DALLAS — In early April, the CDC announced it was safe for fully vaccinated Americans to fly domestically. The green light was one of the first major signs that normal travel was on the horizon after a year of pandemic precautions and a sharp dip in travel plans.
When the CDC made the announcement, Steve Cosgrove, the CEO of Dynamic Travel & Cruises Inc, had some advice: book early ahead of a surge in demand and price.
He was right.
"Demand’s out of the roof, and it’s only going to increase," Cosgrove said. “I’ve got a store here at the airport, DFW Airport. The lines here at TSA are out the wazoo. There’s huge crowds at the gate when a plane’s departing. I feel bad for the people flying standby that day, or who have missed your flight, cause the rest of the flights that day are probably sold out.”
While the numbers show travelers are feeling more comfortable with picking trips, the travel industry is working to recover from the impact of the pandemic. There's also the fact that COVID-19 is still around.
“We don’t totally know what we’re dealing with yet, and where it’s going to go next," said Cosgrove.
Cosgrove said he already has clients on cruises in the Mediterranean.
A number of cruise lines sailing out of U.S. coastal cities are preparing send their first ships out, since the pandemic, in the coming weeks.
"Rules are still in flux," Cosgrove said.
Companies like Carnival and Royal Caribbean will require passengers 16 and older to show proof of vaccination. In August, passengers 12 and older will have to show the vaccination proof. Younger children will have to show a negative test taken within an allotted amount of time.
Up until early Wednesday afternoon, Celebrity Cruises had similar guidelines. Wednesday the company announced passengers sailing out of Florida will not have to show proof of vaccination after challenges from Florida Governor Ron DeSantis. Passengers sailing from other places will have to show proof of vaccination. The company's site says unvaccinated passengers will have to follow stricter guidelines.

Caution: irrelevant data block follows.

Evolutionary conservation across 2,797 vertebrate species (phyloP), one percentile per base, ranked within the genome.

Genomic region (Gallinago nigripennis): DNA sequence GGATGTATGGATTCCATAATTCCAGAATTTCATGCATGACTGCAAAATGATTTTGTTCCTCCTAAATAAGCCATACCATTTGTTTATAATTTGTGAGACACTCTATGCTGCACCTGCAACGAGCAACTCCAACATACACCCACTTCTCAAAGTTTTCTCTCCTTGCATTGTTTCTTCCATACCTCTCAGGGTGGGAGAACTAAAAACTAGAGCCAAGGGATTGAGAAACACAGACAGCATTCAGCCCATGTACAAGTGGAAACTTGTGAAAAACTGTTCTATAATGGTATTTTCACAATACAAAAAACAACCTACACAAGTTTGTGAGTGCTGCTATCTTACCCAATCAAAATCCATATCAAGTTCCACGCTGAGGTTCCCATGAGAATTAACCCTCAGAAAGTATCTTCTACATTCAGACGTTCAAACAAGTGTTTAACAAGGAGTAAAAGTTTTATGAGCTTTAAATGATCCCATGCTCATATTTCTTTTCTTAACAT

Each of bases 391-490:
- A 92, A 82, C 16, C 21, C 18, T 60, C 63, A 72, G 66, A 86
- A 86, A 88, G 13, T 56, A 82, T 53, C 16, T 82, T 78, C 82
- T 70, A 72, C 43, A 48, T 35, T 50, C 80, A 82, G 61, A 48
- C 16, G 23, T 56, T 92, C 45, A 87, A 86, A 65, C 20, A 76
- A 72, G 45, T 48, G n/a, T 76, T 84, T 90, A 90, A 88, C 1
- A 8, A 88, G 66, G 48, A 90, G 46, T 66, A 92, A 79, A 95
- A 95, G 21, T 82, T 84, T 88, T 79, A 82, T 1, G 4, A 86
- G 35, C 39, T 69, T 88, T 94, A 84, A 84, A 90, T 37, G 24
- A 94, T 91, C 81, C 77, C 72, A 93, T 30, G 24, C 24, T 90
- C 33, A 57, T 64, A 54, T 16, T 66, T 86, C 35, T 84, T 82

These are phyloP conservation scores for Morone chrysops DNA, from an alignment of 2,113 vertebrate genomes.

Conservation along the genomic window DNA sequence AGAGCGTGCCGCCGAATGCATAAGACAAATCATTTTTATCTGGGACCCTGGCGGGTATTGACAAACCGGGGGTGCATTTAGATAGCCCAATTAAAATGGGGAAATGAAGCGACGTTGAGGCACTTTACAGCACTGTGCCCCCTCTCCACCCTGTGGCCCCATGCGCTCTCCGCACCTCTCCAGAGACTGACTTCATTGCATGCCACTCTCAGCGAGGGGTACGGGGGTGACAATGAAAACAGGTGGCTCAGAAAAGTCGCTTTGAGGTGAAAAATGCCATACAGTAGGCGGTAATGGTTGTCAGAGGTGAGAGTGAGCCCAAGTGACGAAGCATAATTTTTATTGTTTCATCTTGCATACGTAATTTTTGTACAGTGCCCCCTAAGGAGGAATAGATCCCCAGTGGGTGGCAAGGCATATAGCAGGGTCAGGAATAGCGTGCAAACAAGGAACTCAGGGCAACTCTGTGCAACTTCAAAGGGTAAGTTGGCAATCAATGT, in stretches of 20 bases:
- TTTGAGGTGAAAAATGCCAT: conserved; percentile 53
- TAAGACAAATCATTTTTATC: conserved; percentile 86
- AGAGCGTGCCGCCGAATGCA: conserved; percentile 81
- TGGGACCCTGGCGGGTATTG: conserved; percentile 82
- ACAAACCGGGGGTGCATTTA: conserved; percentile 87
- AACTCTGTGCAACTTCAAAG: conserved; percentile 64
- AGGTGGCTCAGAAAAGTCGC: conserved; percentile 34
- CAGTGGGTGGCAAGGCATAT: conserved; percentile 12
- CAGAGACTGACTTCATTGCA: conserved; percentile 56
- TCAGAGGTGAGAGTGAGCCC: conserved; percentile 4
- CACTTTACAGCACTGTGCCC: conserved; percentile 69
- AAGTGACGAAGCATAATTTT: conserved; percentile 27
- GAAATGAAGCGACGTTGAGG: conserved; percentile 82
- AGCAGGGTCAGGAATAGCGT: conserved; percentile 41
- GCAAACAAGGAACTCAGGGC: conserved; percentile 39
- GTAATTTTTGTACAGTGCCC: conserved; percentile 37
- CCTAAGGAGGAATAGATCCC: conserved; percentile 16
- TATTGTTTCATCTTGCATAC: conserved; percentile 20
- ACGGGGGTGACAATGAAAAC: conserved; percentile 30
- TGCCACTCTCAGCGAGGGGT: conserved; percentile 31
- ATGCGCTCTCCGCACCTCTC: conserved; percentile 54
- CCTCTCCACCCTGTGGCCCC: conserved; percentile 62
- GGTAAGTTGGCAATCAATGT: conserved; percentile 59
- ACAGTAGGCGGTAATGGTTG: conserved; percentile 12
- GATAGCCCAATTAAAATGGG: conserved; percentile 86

“Rules keep changing," Cosgrove said. "You know, these are the rules as of 4 o'clock today. Check with me tomorrow, and we’ll see what the rules are tomorrow.”
When it comes to air travel, Ft. Worth-based American Airlines has already canceled nearly 1,000 flights in early July citing staffing shortages and mechanical issues.
“American’s dealing with a pilot shortage," Cosgrove said. "They’re calling people back. They’re getting them trained as fast as they can. It’s just not a switch you can flip, have a light come on and all of a sudden all the pilots can come back up, be up-to-date and ready to flight on a moment’s notice. It takes time.”
The canceled flights only amount to about 1% of the airline's daily operation in July, according to an American Airlines spokesperson. On Wednesday, about 40 AA flights were canceled at DFW Airport for staffing, weather and other reasons.
As the U.S. monitors the new Delta variant of COVID-19 and the country's hardest hit industries work to get back to where they were, Cosgrove has a new nugget of advice: invest in travel insurance, and pack your patience.